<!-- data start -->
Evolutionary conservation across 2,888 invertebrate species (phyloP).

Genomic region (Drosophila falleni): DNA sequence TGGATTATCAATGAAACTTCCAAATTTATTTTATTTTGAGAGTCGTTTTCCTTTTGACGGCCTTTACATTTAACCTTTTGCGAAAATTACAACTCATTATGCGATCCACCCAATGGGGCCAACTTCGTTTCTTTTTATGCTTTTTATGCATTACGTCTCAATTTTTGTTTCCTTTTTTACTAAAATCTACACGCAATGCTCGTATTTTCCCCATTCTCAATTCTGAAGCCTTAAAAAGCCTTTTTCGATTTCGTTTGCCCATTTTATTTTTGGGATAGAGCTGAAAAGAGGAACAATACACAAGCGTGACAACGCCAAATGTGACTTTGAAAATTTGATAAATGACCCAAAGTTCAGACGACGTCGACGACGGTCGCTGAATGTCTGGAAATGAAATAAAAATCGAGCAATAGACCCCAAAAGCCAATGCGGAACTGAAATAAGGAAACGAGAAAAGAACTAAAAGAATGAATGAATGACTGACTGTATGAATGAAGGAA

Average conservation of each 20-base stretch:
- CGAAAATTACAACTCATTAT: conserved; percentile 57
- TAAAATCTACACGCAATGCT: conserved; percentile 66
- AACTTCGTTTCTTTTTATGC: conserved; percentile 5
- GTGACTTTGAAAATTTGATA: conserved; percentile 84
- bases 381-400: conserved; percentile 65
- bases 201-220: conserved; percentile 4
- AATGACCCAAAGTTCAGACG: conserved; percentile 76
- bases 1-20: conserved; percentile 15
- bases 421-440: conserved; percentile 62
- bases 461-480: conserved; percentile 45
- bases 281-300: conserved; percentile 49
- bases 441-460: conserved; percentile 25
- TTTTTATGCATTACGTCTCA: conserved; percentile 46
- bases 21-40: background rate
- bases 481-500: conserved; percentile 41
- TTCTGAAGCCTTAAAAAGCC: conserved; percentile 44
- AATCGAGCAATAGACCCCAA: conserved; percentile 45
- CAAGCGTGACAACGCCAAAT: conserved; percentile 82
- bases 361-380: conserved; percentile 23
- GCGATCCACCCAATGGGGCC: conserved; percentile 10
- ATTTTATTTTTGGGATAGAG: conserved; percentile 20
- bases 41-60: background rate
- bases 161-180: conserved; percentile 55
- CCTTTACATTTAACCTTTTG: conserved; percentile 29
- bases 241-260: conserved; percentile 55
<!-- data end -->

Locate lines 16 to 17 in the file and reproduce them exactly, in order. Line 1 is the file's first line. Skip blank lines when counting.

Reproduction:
- TTTTTATGCATTACGTCTCA: conserved; percentile 46
- bases 21-40: background rate